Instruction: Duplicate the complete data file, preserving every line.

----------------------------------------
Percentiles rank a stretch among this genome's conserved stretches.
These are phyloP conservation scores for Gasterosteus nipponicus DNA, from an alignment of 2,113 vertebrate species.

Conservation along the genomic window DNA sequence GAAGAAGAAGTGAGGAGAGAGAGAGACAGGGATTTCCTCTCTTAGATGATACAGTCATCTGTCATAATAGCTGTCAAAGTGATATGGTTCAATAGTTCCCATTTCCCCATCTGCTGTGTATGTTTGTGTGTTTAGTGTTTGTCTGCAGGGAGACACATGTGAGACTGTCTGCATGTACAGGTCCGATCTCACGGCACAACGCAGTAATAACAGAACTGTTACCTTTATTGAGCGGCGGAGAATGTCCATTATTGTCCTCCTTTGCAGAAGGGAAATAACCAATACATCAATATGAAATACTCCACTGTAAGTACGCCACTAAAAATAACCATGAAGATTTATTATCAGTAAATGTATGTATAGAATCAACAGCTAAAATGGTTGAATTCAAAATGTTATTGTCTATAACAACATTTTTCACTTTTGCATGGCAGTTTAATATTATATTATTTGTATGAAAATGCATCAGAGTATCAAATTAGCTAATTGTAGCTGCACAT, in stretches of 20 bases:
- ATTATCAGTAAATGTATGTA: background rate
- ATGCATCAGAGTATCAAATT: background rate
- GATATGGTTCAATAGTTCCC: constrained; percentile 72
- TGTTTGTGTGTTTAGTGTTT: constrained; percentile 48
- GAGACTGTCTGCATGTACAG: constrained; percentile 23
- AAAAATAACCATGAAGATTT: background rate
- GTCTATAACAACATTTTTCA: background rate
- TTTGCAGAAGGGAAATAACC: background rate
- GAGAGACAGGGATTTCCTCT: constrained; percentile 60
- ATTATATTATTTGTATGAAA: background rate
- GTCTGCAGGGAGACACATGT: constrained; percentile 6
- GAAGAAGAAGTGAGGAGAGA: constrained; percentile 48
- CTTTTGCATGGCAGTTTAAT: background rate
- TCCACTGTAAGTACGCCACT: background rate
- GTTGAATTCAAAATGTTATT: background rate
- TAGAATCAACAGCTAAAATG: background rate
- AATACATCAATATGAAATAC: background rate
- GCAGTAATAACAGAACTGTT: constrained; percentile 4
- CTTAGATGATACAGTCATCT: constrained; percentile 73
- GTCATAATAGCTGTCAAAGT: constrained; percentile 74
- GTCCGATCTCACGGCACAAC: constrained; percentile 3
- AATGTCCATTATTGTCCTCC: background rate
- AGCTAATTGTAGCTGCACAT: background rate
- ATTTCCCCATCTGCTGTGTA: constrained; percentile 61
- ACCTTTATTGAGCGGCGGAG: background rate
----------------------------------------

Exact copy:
Percentiles rank a stretch among this genome's conserved stretches.
These are phyloP conservation scores for Gasterosteus nipponicus DNA, from an alignment of 2,113 vertebrate species.

Conservation along the genomic window DNA sequence GAAGAAGAAGTGAGGAGAGAGAGAGACAGGGATTTCCTCTCTTAGATGATACAGTCATCTGTCATAATAGCTGTCAAAGTGATATGGTTCAATAGTTCCCATTTCCCCATCTGCTGTGTATGTTTGTGTGTTTAGTGTTTGTCTGCAGGGAGACACATGTGAGACTGTCTGCATGTACAGGTCCGATCTCACGGCACAACGCAGTAATAACAGAACTGTTACCTTTATTGAGCGGCGGAGAATGTCCATTATTGTCCTCCTTTGCAGAAGGGAAATAACCAATACATCAATATGAAATACTCCACTGTAAGTACGCCACTAAAAATAACCATGAAGATTTATTATCAGTAAATGTATGTATAGAATCAACAGCTAAAATGGTTGAATTCAAAATGTTATTGTCTATAACAACATTTTTCACTTTTGCATGGCAGTTTAATATTATATTATTTGTATGAAAATGCATCAGAGTATCAAATTAGCTAATTGTAGCTGCACAT, in stretches of 20 bases:
- ATTATCAGTAAATGTATGTA: background rate
- ATGCATCAGAGTATCAAATT: background rate
- GATATGGTTCAATAGTTCCC: constrained; percentile 72
- TGTTTGTGTGTTTAGTGTTT: constrained; percentile 48
- GAGACTGTCTGCATGTACAG: constrained; percentile 23
- AAAAATAACCATGAAGATTT: background rate
- GTCTATAACAACATTTTTCA: background rate
- TTTGCAGAAGGGAAATAACC: background rate
- GAGAGACAGGGATTTCCTCT: constrained; percentile 60
- ATTATATTATTTGTATGAAA: background rate
- GTCTGCAGGGAGACACATGT: constrained; percentile 6
- GAAGAAGAAGTGAGGAGAGA: constrained; percentile 48
- CTTTTGCATGGCAGTTTAAT: background rate
- TCCACTGTAAGTACGCCACT: background rate
- GTTGAATTCAAAATGTTATT: background rate
- TAGAATCAACAGCTAAAATG: background rate
- AATACATCAATATGAAATAC: background rate
- GCAGTAATAACAGAACTGTT: constrained; percentile 4
- CTTAGATGATACAGTCATCT: constrained; percentile 73
- GTCATAATAGCTGTCAAAGT: constrained; percentile 74
- GTCCGATCTCACGGCACAAC: constrained; percentile 3
- AATGTCCATTATTGTCCTCC: background rate
- AGCTAATTGTAGCTGCACAT: background rate
- ATTTCCCCATCTGCTGTGTA: constrained; percentile 61
- ACCTTTATTGAGCGGCGGAG: background rate